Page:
New Delhi, June 11 (IANS) Former India selector MSK Prasad has credited the Indian team's recent success and bench strength to their strategy of shortlisting 60 to 80 players from domestic competitions and grooming them for the highest form of cricket.
"Through India A cricket, we shortlisted some 60 to 80 players that we wanted to follow in domestic cricket," Prasad, a former India wicketkeeper-batsman was quoted as saying in The Cricket Monthly.
"We posted ourselves for all those matches where these 60 players were playing. Otherwise, you have 15-16 first-class matches going on every day. You can't keep running here and there."
Prasad, who was the chief selector until last year, said the sectors would look for consistent performers in the team and keep them on standby and ready to replace those on the wane in the national team.
The effort paid off on India's 2020-21 tour of Australia when a large number of frontline players could not play the last Test. However, the standby players who replaced them upset Australia in the fourth and final Test in Brisbane and clinched the series.
"How did we identify those 60 players? [We looked for] consistent performers over the last two years in different formats, who will be the ideal successors for players who, four years down the line, might get superannuated in the senior team. For example, Murali Vijay. We had Mayank Agarwal and Priyank Panchal ready," said Prasad.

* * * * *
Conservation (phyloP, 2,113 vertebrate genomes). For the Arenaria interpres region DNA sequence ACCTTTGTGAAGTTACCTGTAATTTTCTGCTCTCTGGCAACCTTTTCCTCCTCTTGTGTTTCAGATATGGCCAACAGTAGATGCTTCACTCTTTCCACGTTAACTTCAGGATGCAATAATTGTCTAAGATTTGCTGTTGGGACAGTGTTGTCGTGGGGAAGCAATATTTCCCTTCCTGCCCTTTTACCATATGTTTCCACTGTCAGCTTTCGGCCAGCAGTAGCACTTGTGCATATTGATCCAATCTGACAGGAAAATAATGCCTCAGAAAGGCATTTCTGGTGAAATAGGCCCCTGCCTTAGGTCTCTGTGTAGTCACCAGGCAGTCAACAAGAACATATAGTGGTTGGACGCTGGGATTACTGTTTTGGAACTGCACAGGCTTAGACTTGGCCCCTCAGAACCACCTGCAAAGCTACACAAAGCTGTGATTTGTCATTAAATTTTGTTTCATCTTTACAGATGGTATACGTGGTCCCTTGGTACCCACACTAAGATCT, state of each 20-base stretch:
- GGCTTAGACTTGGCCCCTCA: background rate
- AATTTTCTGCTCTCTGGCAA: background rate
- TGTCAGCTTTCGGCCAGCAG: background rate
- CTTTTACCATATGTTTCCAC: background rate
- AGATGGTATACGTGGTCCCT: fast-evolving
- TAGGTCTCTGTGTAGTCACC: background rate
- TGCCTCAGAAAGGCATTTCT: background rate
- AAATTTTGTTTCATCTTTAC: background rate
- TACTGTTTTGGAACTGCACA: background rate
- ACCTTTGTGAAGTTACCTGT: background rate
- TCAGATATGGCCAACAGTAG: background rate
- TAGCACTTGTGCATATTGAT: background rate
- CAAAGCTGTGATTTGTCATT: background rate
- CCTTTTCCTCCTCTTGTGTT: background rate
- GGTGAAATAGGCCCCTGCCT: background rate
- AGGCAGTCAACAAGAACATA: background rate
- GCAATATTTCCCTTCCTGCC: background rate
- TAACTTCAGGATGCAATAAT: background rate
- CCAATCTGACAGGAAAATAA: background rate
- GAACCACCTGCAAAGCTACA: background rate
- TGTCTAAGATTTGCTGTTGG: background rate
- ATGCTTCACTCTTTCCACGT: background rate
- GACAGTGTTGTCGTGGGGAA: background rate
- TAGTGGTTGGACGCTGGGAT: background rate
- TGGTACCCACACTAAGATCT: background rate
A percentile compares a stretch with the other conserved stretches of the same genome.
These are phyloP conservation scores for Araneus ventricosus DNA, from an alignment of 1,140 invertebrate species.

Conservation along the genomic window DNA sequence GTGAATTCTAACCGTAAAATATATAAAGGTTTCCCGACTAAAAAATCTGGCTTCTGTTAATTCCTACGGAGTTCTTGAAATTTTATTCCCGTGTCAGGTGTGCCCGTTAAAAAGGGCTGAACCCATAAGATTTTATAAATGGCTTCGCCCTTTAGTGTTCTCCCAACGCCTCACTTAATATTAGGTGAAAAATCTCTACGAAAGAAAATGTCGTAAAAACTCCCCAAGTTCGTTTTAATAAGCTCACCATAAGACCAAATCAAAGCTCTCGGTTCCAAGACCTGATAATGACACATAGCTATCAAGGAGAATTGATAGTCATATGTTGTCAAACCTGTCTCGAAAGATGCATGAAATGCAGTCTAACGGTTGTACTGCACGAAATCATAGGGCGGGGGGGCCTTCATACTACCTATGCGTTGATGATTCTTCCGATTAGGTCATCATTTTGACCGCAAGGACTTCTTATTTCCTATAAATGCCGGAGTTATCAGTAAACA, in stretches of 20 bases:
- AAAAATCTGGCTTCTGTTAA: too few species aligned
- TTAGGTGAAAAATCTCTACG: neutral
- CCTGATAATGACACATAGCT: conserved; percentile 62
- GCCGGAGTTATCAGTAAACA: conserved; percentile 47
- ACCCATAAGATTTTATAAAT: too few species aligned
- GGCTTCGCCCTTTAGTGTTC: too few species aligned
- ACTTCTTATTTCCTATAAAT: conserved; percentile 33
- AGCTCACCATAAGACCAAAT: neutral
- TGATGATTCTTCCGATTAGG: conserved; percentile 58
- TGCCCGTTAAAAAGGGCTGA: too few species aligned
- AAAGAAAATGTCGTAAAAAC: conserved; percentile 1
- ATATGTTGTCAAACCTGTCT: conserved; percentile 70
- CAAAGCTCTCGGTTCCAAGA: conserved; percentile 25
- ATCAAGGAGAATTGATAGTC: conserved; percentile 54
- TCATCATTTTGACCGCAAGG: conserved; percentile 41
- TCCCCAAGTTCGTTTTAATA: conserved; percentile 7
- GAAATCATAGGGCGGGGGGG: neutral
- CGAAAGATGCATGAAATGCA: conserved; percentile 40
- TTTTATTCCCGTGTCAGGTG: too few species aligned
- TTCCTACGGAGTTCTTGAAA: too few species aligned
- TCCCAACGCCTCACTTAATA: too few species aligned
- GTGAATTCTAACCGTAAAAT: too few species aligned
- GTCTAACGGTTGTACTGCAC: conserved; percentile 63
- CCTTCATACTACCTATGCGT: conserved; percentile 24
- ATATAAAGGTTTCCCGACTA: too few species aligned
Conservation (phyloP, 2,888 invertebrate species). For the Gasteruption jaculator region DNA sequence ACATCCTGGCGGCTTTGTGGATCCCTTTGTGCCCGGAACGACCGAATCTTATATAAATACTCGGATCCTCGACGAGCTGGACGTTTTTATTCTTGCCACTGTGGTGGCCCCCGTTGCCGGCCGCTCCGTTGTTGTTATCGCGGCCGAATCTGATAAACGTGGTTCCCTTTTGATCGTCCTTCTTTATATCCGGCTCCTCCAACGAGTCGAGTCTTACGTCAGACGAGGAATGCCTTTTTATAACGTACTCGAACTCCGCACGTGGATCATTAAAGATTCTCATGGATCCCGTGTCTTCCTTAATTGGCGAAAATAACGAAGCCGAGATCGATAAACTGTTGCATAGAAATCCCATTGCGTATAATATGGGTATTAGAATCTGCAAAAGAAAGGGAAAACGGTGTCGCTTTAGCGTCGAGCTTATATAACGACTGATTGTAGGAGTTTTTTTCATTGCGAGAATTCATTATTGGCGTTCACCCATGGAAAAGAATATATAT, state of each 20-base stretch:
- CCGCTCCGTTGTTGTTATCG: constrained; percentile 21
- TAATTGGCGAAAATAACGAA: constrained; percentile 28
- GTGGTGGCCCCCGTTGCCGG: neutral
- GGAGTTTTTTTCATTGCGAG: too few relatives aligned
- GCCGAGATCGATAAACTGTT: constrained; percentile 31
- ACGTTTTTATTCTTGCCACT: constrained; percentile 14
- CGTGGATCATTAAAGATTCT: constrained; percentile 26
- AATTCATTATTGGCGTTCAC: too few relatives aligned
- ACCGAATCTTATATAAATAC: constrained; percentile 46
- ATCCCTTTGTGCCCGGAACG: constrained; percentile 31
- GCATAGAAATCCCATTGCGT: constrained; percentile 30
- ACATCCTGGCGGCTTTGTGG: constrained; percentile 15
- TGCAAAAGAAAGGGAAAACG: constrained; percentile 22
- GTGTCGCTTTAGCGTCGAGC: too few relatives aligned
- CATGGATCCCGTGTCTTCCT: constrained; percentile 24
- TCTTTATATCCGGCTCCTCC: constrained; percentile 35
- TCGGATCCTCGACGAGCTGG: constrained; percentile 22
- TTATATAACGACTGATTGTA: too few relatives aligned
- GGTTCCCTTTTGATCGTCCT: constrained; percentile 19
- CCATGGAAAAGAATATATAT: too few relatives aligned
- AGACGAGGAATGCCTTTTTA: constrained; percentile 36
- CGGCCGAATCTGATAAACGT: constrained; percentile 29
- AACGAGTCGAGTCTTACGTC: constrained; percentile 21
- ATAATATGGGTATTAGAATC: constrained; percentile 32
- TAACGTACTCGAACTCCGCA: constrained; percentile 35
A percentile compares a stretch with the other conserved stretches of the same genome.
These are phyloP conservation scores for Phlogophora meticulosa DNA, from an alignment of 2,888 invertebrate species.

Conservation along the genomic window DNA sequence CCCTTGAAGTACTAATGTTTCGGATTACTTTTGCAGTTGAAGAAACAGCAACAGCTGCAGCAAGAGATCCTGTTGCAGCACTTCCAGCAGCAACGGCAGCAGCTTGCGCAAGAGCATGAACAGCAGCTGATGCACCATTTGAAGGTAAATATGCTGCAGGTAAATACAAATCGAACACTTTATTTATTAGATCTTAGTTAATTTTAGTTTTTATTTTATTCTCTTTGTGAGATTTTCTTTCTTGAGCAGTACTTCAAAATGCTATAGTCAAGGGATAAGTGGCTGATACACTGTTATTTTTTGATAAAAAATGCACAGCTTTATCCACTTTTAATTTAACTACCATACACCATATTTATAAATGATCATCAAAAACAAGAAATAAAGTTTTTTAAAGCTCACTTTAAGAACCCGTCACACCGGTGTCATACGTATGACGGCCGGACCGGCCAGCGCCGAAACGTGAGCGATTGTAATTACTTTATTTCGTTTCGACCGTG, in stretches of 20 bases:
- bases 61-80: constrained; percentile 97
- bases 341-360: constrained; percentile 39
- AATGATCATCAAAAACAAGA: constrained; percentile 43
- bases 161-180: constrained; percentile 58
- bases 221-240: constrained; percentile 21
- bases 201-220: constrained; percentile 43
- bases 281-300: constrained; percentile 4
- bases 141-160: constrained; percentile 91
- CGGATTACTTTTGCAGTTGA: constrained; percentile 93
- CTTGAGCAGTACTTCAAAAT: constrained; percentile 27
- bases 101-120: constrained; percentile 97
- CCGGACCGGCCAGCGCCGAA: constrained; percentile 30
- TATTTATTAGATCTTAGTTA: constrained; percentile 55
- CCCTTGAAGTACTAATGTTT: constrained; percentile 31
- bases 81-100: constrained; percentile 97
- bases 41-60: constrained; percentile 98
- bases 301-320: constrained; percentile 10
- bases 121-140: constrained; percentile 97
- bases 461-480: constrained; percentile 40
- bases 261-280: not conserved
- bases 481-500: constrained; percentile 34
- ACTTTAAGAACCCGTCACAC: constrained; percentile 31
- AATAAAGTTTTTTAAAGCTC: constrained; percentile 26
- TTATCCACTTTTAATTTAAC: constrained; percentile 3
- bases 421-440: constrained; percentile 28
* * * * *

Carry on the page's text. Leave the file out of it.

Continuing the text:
The players picked would be sent on tours with India A. The players would also be given a programme for training and keeping themselves fit.
Prasad said a system of identification and nurturing of talent through camps at National Cricket Academy (NCA) and India A tours helped, especially in the case of bowlers, who would be ready to play international cricket when given an opportunity.
"Earlier every bowler used to think from his mind-set and from his own trial-and-error methods. They would keep trying to do things, but today everything is pre-set and pre-programmed. You have a clear-cut plan, what sort of lines and lengths you have to bowl to a particular batter and which are the areas where he is weak," said Prasad.
"They are sure of their bowling, they know how to get batsmen out, and they are fit enough to keep doing it. Earlier bowlers used to do well for two Tests, get injured and come back after two-three series. That is not happening anymore. Credit should be given to Shankar Basu and the other trainers and physios at the NCA," he said.
Parasad said emphasis is laid on technical aspects.
"A lot of technical analysis goes on. Even during their pre-season and off season, every player is given a particular schedule, how to look after themselves. They know about their body, they know that these are the areas that might get weakened if they play continuously. This is the kind of expertise that has come into Indian team, which is really helping the fast bowling."